How diverse businesses could fetch non-linear profit from similar capital has always intrigued Vinay Paharia, who grew up watching his own relatives dabble in varied businesses — albeit on a much smaller scale — right from trading to chemicals to software. “It all seemed very fascinating to me,” he says. But instead of trying his hand at the family business, Paharia chose to complete his MBA and CFA to pursue a career in finance. “Until my graduation, I never knew that a formal career in equities was possible,” smiles the 36-year-old, who today manages Rs.600 crore in cumulative assets across Religare’s Mid N Small Cap funds, besides co-managing the Business Leaders and Tax schemes with Vetri Subramaniam, who is also the chief investment officer of the company. During his MBA, microeconomics was what caught Paharia’s fancy, as it dealt with businesses and the markets. But once he got a chance to read Peter Lynch’s One Up On Wall Street, Paharia knew his calling lay in investing. Back then, the most important takeaway from Lynch’s lucid tome for him was that stocks were slaves of earnings. “The fact that, irrespective of economic booms and crashes, stocks — over a period of time — always followed earnings was so insightful,” says Paharia, who got his first break with First Global after completing his CFA and later went on to work with KR Choksey and DBS Cholamandalam AMC.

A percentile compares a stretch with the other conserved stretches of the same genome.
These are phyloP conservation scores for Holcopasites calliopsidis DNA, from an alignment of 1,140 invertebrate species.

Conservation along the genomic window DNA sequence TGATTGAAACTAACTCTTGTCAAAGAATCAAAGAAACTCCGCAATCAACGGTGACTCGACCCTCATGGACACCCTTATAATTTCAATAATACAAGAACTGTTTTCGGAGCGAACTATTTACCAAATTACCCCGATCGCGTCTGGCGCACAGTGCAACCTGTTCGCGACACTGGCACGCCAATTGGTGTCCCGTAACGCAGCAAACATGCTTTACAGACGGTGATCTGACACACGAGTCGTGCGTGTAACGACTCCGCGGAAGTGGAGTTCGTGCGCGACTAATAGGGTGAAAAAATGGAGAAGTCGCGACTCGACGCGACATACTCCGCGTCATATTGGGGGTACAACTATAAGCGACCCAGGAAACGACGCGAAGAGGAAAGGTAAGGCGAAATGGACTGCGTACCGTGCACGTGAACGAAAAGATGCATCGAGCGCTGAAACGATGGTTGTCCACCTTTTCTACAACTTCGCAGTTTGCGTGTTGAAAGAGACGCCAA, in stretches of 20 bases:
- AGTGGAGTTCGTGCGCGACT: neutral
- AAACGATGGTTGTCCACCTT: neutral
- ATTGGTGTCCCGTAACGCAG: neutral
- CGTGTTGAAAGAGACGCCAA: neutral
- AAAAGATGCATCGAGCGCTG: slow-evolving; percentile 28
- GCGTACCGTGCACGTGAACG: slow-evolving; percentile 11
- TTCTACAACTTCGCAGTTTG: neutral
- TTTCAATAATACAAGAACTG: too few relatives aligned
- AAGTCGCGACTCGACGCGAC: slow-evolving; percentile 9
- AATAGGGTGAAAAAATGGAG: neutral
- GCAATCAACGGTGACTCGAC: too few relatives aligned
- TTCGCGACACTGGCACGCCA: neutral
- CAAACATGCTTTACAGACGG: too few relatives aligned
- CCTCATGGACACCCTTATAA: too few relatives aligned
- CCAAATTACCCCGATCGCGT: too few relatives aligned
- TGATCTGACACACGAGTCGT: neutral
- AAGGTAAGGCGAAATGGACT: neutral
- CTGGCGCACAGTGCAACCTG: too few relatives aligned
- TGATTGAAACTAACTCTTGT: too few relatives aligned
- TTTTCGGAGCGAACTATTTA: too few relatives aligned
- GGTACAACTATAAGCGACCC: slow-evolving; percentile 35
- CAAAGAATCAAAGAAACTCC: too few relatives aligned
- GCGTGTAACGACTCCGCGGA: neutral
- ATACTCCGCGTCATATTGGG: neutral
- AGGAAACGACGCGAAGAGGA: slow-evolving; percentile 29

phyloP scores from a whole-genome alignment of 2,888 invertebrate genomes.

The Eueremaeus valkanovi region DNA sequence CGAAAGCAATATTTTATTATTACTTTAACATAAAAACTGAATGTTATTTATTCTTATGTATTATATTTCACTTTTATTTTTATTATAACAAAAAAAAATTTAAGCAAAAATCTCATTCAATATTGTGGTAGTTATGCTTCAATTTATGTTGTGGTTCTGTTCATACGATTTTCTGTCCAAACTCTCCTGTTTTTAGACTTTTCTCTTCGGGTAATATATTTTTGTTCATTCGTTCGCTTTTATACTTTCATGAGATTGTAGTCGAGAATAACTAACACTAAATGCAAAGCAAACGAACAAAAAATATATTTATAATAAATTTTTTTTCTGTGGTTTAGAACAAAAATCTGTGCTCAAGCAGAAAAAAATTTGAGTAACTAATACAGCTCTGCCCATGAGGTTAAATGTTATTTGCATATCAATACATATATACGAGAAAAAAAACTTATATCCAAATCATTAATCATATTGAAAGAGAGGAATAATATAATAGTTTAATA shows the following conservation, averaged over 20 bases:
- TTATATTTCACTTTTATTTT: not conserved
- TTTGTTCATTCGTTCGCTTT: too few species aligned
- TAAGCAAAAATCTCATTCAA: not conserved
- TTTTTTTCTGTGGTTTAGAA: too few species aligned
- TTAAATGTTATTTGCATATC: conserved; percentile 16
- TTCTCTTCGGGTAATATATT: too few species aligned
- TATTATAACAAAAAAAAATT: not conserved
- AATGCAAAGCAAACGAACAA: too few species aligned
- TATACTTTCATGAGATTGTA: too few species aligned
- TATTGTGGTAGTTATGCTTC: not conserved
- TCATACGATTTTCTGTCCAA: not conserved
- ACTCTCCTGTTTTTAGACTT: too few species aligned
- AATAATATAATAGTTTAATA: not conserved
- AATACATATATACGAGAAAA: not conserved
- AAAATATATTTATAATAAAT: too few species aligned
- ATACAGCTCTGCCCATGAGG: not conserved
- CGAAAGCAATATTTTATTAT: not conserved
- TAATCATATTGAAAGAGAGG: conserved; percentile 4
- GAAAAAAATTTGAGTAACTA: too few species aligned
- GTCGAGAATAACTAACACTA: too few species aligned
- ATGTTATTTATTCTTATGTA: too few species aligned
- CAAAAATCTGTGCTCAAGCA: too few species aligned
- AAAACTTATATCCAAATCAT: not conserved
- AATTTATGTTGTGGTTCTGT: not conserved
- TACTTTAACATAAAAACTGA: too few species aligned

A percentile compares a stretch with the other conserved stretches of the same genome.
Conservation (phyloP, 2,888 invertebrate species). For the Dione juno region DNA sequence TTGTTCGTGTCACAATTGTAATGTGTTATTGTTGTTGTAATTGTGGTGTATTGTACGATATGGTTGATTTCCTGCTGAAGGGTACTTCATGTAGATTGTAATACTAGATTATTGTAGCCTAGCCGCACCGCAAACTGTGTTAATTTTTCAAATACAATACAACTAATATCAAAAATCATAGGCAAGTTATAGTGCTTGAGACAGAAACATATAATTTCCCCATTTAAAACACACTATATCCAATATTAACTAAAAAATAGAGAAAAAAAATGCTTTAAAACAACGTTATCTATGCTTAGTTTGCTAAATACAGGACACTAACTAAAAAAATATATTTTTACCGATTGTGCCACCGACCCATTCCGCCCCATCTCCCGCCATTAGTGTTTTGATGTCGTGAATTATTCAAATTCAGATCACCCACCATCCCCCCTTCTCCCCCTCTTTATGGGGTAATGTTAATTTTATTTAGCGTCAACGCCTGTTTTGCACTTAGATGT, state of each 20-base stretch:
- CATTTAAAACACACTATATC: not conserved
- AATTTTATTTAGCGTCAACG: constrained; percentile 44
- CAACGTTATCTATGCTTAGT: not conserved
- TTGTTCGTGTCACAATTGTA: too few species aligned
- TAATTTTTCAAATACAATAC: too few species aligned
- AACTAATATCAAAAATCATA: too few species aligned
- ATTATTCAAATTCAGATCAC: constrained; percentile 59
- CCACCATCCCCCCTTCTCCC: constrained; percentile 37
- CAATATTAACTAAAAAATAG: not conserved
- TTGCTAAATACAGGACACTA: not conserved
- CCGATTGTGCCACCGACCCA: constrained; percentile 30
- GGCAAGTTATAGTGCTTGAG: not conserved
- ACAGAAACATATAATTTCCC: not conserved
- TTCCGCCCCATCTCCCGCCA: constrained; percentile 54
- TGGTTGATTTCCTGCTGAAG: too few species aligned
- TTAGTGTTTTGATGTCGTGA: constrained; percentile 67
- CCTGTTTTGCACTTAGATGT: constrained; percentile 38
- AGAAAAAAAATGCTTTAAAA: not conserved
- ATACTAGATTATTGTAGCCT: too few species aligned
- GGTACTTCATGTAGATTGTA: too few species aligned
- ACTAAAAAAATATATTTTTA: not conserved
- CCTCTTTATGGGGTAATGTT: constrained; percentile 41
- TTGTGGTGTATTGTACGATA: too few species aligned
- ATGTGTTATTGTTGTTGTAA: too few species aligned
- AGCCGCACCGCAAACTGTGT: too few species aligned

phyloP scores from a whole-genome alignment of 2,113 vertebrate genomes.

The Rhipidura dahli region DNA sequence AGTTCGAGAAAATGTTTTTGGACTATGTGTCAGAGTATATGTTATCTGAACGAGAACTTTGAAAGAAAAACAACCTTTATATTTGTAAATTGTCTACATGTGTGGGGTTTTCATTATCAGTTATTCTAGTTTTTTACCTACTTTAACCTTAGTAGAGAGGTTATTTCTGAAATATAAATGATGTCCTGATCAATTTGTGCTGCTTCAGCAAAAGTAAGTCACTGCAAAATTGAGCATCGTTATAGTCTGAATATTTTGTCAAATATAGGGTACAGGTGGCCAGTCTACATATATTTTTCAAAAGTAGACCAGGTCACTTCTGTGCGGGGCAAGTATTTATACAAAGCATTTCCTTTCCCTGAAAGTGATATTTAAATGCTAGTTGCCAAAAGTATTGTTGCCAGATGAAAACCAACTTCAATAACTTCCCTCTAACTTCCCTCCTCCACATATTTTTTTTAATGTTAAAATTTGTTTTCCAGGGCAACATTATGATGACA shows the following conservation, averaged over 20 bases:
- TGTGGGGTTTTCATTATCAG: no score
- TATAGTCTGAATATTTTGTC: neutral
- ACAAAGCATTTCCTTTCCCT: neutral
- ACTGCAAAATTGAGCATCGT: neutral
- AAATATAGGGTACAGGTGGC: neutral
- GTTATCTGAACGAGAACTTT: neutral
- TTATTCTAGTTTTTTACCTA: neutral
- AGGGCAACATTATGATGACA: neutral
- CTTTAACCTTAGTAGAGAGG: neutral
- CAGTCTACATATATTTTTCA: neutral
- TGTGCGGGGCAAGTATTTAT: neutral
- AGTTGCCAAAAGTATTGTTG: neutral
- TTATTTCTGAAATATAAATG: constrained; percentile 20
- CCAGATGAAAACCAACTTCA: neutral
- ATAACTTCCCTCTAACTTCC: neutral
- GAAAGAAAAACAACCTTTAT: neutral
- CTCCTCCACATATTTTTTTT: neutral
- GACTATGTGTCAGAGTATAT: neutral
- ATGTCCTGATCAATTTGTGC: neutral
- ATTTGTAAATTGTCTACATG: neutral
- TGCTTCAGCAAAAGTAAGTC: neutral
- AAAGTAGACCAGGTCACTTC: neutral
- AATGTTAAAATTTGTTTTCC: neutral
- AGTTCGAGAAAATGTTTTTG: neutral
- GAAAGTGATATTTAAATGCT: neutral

From each of his bosses — including Subramaniam — Paharia says he learnt some unique lessons. If Devina Mehra introduced him to the rigours of analysis, Kisan Ratilal Choksey taught him how a passion for long-term investing can be transformed into good investment ideas, while Pradip Pathak at Cholamandalam trained him to have a process-driven mindset and a dispassionate approach to stocks. “If the facts change, your view, too, has to change,” says Paharia, who holds close to 50 stocks in his portfolio. Following are the parameters that he keeps in mind while picking stocks: first, the business should generate a RoC higher than 15% per annum on a sustainable basis, although it could have lower RoC in the interim. “Internally, we use 15% as the cost of equity and, hence, would want the company to generate a positive economic spread to